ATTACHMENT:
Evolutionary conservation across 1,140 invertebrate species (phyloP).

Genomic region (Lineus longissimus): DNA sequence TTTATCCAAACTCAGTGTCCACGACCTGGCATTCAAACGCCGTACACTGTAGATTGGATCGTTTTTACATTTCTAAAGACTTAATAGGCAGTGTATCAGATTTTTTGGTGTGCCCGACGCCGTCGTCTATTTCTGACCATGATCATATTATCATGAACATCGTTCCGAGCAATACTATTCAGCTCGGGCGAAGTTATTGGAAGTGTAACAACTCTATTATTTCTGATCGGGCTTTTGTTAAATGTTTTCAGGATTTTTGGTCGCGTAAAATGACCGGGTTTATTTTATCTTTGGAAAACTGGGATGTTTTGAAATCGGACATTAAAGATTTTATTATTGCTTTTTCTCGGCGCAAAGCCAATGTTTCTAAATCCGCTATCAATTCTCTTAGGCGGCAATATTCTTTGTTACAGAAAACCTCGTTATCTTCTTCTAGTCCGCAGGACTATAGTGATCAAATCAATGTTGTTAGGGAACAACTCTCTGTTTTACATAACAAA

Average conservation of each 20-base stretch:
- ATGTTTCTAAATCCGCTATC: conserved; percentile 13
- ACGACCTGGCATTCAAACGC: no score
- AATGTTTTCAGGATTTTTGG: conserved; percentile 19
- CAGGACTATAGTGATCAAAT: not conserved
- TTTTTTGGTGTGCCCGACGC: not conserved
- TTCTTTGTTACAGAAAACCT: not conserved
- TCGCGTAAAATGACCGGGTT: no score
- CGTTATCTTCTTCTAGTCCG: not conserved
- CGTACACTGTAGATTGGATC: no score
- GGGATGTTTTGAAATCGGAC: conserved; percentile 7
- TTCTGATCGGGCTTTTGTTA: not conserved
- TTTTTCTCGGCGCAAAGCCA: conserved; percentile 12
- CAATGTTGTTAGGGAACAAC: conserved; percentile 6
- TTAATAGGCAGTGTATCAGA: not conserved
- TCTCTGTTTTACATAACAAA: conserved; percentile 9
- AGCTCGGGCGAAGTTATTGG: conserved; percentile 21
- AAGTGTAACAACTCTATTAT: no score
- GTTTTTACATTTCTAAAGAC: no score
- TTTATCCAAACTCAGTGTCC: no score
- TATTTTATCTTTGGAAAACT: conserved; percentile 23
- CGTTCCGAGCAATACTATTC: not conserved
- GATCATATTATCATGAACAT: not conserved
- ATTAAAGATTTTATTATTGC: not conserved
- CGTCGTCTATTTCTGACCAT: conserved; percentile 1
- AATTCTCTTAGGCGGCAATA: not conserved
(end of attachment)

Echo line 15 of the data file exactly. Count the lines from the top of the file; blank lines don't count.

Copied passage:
- TTTTTCTCGGCGCAAAGCCA: conserved; percentile 12